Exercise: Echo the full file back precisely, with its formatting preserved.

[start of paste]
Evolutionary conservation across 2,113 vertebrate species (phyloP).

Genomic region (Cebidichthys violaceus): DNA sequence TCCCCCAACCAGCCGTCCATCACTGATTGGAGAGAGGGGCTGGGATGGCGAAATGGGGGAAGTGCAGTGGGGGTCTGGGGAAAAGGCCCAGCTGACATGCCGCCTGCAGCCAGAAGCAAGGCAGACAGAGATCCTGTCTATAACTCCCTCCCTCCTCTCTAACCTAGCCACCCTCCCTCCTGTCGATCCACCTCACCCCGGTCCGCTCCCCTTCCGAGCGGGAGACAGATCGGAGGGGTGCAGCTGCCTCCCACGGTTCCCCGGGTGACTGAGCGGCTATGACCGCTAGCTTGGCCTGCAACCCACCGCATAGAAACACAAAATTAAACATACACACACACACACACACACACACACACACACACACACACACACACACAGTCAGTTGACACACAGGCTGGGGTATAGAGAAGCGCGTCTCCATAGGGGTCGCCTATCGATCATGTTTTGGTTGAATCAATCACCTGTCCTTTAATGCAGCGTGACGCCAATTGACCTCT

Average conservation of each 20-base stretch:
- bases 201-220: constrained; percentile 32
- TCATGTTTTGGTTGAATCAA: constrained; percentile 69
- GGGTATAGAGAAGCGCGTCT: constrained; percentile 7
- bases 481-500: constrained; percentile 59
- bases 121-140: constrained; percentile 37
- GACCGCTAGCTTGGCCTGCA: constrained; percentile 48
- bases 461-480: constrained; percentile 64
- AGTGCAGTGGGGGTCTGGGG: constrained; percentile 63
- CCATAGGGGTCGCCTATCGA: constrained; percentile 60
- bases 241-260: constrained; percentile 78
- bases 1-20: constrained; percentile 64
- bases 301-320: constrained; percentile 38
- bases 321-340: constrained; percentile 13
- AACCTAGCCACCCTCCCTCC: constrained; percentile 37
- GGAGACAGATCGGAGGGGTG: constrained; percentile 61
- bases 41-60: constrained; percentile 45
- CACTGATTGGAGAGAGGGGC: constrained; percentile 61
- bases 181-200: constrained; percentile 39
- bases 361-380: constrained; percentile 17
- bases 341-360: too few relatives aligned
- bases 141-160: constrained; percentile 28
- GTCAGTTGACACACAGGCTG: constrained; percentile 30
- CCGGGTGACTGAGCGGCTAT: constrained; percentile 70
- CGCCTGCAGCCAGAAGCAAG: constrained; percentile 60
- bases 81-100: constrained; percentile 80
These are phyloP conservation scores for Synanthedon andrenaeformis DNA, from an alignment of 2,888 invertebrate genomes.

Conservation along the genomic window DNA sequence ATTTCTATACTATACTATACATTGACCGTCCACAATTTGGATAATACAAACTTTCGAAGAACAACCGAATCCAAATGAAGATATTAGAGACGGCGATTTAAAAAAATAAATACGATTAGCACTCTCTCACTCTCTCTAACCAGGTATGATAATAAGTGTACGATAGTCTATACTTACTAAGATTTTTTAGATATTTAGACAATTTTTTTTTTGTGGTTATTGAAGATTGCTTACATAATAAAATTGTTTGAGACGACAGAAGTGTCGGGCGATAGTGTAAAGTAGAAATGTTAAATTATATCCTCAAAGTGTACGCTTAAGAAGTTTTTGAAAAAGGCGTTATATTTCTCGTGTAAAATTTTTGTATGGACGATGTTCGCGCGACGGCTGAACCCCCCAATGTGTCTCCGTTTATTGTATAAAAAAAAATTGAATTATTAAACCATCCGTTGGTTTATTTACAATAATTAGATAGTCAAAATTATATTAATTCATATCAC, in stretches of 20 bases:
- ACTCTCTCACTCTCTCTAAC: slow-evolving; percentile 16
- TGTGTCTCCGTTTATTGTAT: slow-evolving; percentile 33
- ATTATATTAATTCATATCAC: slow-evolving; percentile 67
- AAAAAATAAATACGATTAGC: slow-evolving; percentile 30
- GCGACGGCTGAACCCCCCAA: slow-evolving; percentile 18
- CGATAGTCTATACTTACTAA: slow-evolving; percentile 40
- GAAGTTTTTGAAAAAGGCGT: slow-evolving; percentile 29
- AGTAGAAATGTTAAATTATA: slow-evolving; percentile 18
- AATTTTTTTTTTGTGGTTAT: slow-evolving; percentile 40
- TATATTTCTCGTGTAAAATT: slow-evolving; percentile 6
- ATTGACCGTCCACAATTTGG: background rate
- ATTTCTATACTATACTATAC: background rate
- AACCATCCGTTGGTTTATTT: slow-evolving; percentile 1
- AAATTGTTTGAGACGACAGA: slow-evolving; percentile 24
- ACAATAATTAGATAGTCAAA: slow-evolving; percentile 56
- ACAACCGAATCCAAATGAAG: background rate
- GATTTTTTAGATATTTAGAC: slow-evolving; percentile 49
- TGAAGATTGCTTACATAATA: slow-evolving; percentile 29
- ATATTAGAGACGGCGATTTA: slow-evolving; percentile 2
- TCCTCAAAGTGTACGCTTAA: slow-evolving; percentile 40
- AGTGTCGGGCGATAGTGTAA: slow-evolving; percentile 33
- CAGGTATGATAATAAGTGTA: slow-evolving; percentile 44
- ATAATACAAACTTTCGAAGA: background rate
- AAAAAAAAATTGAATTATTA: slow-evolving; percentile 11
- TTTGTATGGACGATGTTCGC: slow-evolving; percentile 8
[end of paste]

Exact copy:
Evolutionary conservation across 2,113 vertebrate species (phyloP).

Genomic region (Cebidichthys violaceus): DNA sequence TCCCCCAACCAGCCGTCCATCACTGATTGGAGAGAGGGGCTGGGATGGCGAAATGGGGGAAGTGCAGTGGGGGTCTGGGGAAAAGGCCCAGCTGACATGCCGCCTGCAGCCAGAAGCAAGGCAGACAGAGATCCTGTCTATAACTCCCTCCCTCCTCTCTAACCTAGCCACCCTCCCTCCTGTCGATCCACCTCACCCCGGTCCGCTCCCCTTCCGAGCGGGAGACAGATCGGAGGGGTGCAGCTGCCTCCCACGGTTCCCCGGGTGACTGAGCGGCTATGACCGCTAGCTTGGCCTGCAACCCACCGCATAGAAACACAAAATTAAACATACACACACACACACACACACACACACACACACACACACACACACACACAGTCAGTTGACACACAGGCTGGGGTATAGAGAAGCGCGTCTCCATAGGGGTCGCCTATCGATCATGTTTTGGTTGAATCAATCACCTGTCCTTTAATGCAGCGTGACGCCAATTGACCTCT

Average conservation of each 20-base stretch:
- bases 201-220: constrained; percentile 32
- TCATGTTTTGGTTGAATCAA: constrained; percentile 69
- GGGTATAGAGAAGCGCGTCT: constrained; percentile 7
- bases 481-500: constrained; percentile 59
- bases 121-140: constrained; percentile 37
- GACCGCTAGCTTGGCCTGCA: constrained; percentile 48
- bases 461-480: constrained; percentile 64
- AGTGCAGTGGGGGTCTGGGG: constrained; percentile 63
- CCATAGGGGTCGCCTATCGA: constrained; percentile 60
- bases 241-260: constrained; percentile 78
- bases 1-20: constrained; percentile 64
- bases 301-320: constrained; percentile 38
- bases 321-340: constrained; percentile 13
- AACCTAGCCACCCTCCCTCC: constrained; percentile 37
- GGAGACAGATCGGAGGGGTG: constrained; percentile 61
- bases 41-60: constrained; percentile 45
- CACTGATTGGAGAGAGGGGC: constrained; percentile 61
- bases 181-200: constrained; percentile 39
- bases 361-380: constrained; percentile 17
- bases 341-360: too few relatives aligned
- bases 141-160: constrained; percentile 28
- GTCAGTTGACACACAGGCTG: constrained; percentile 30
- CCGGGTGACTGAGCGGCTAT: constrained; percentile 70
- CGCCTGCAGCCAGAAGCAAG: constrained; percentile 60
- bases 81-100: constrained; percentile 80
These are phyloP conservation scores for Synanthedon andrenaeformis DNA, from an alignment of 2,888 invertebrate genomes.

Conservation along the genomic window DNA sequence ATTTCTATACTATACTATACATTGACCGTCCACAATTTGGATAATACAAACTTTCGAAGAACAACCGAATCCAAATGAAGATATTAGAGACGGCGATTTAAAAAAATAAATACGATTAGCACTCTCTCACTCTCTCTAACCAGGTATGATAATAAGTGTACGATAGTCTATACTTACTAAGATTTTTTAGATATTTAGACAATTTTTTTTTTGTGGTTATTGAAGATTGCTTACATAATAAAATTGTTTGAGACGACAGAAGTGTCGGGCGATAGTGTAAAGTAGAAATGTTAAATTATATCCTCAAAGTGTACGCTTAAGAAGTTTTTGAAAAAGGCGTTATATTTCTCGTGTAAAATTTTTGTATGGACGATGTTCGCGCGACGGCTGAACCCCCCAATGTGTCTCCGTTTATTGTATAAAAAAAAATTGAATTATTAAACCATCCGTTGGTTTATTTACAATAATTAGATAGTCAAAATTATATTAATTCATATCAC, in stretches of 20 bases:
- ACTCTCTCACTCTCTCTAAC: slow-evolving; percentile 16
- TGTGTCTCCGTTTATTGTAT: slow-evolving; percentile 33
- ATTATATTAATTCATATCAC: slow-evolving; percentile 67
- AAAAAATAAATACGATTAGC: slow-evolving; percentile 30
- GCGACGGCTGAACCCCCCAA: slow-evolving; percentile 18
- CGATAGTCTATACTTACTAA: slow-evolving; percentile 40
- GAAGTTTTTGAAAAAGGCGT: slow-evolving; percentile 29
- AGTAGAAATGTTAAATTATA: slow-evolving; percentile 18
- AATTTTTTTTTTGTGGTTAT: slow-evolving; percentile 40
- TATATTTCTCGTGTAAAATT: slow-evolving; percentile 6
- ATTGACCGTCCACAATTTGG: background rate
- ATTTCTATACTATACTATAC: background rate
- AACCATCCGTTGGTTTATTT: slow-evolving; percentile 1
- AAATTGTTTGAGACGACAGA: slow-evolving; percentile 24
- ACAATAATTAGATAGTCAAA: slow-evolving; percentile 56
- ACAACCGAATCCAAATGAAG: background rate
- GATTTTTTAGATATTTAGAC: slow-evolving; percentile 49
- TGAAGATTGCTTACATAATA: slow-evolving; percentile 29
- ATATTAGAGACGGCGATTTA: slow-evolving; percentile 2
- TCCTCAAAGTGTACGCTTAA: slow-evolving; percentile 40
- AGTGTCGGGCGATAGTGTAA: slow-evolving; percentile 33
- CAGGTATGATAATAAGTGTA: slow-evolving; percentile 44
- ATAATACAAACTTTCGAAGA: background rate
- AAAAAAAAATTGAATTATTA: slow-evolving; percentile 11
- TTTGTATGGACGATGTTCGC: slow-evolving; percentile 8